A crackdown on the growing number of short-term, high-interest lenders cannot come soon enough, says Moira Tasker. The booming success of the industry comes at a heavy human cost
Payday lending has been the focus of intense scrutiny for some time now – with fierce criticism from politicians, consumer and debt charities and anti-poverty campaigners. These short-term, high-interest lenders are often styled as predatory companies targeting the most vulnerable in our society.
By return, the industry accuses its detractors of attacking a legitimate activity. Payday loans, they argue, meet consumer demand for fast, easily accessible cash to cover one-off expenses.
They point out that the loans are often cheaper than unauthorised overdrafts or a bounced direct debit and remind critics of research which suggests that most short-term borrowers report positive experiences.
In the UK, the growth of payday loans is a relatively new phenomenon, fuelled by a perfect storm of rising living costs, lower incomes and strict mainstream borrowing criteria.
Add in the speedy application and decision-making process, heavy advertising and the anonymity of online applications and the boom is easy to understand.At Citizens Advice Edinburgh, our volunteers see first-hand the human cost of the lenders’ success.
In our experience, attempts to clean up the industry have failed. Last November, 90 per cent of payday lenders signed up to a voluntary Good Practice Charter with its commitments on affordability assessment, credit vetting and transparency on the use of Continuing Payment Authorities (CPA’s) – the mechanism by which creditors can access your account and take payments. Yet all clients coming to us for advice and help with payday loan debts still have more than one loan. One recent client was juggling a staggering eight payday loans. His high-interest debt totalled more than two months’ salary.
Another borrower – who was just 19 years old – came to us with loans of more than £2,000 from three separate payday loan companies.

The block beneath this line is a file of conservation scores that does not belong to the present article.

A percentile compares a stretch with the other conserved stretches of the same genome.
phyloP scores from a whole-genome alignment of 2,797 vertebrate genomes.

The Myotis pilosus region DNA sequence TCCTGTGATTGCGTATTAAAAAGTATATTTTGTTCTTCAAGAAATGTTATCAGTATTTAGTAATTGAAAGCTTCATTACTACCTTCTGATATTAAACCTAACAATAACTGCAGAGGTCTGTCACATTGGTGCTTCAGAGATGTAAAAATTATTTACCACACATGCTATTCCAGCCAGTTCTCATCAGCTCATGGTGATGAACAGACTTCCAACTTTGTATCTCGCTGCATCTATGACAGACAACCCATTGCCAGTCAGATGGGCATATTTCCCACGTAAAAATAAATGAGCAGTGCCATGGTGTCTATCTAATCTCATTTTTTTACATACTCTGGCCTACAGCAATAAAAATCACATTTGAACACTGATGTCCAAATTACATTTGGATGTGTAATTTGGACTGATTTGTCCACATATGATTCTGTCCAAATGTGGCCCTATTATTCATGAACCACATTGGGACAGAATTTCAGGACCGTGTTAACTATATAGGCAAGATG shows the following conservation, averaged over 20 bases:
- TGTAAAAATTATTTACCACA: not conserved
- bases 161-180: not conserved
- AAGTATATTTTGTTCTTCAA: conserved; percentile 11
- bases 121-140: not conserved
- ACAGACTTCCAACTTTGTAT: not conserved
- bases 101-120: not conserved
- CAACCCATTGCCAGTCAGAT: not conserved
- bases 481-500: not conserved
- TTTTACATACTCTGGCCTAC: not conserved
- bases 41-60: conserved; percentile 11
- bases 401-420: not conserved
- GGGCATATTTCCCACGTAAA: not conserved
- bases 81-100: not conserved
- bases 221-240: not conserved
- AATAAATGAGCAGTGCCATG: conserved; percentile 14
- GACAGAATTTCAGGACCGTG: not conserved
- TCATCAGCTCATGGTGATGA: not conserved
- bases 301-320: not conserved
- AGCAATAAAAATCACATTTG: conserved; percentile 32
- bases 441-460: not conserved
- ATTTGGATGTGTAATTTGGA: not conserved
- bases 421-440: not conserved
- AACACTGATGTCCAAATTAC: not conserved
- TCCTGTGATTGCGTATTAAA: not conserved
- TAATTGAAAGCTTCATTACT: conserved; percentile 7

In part-time employment and earning the minimum wage, it was clear that affordability criteria had not been applied and she was not in a position to afford the loans. Yet she was receiving numerous calls and texts throughout the day chasing her for payment and – disturbingly – multiple offers of further credit.
These cases are by no means unusual and they are not isolated errors in an otherwise fair system. Almost all clients coming to us for advice have been encouraged to roll over their loans and/or take out additional high-cost credit.
This situation mirrors the year-long Office of Fair Trading review, which found that half of payday lenders’ revenue was generated by rolled-over loans.
Much of the criticism levelled at payday lending focuses on the astonishingly high interest rates. Contrary to popular opinion, however, most people who come to us for help do understand the high rates and they are acutely aware of the unmanageable costs of being unable to pay the loan back in three or four weeks.
The real issue is that extreme financial pressures and limited alternatives narrow the focus to the here and now.
When there is no credit on the electric meter, you are hungry and you do not have the bus fare to get to work the fact a £100 loan could cost £5,835 in 12 months doesn’t mean much.
This reality also creates little incentive for lenders to compete on cost – a situation now being investigated by the Competition Commission.
Both lenders and some critics of the industry argue that much tougher regulation will only create a vacuum for loan sharks and door-step lenders to fill. This concern – while warranted – ignores the opportunity to bring innovation and ethical alternatives to the short-term lending market.
The solution to any form of unsustainable credit is investment in genuine alternatives – Credit Unions, community-based lending schemes and the development of much lower cost, short-term credit facilities by the mainstream services.
In April next year, responsibility for consumer credit regulation will pass to the new Financial Conduct Authority (FCA).
The FCA has indicated that it will crack down on irresponsible payday lending practices. For those caught in the grip and misery of these high-risk, high-cost loans, this can’t come soon enough.
• Moira Tasker is chief executive of Citizens Advice Edinburgh www.citizensadviceedinburgh.org.uk. Citizens Advice Scotland is gathering further evidence from across the country on how payday lenders are treating their Scottish customers. The survey can be found at www.surveymonkey.com/s/ScotlandPDLs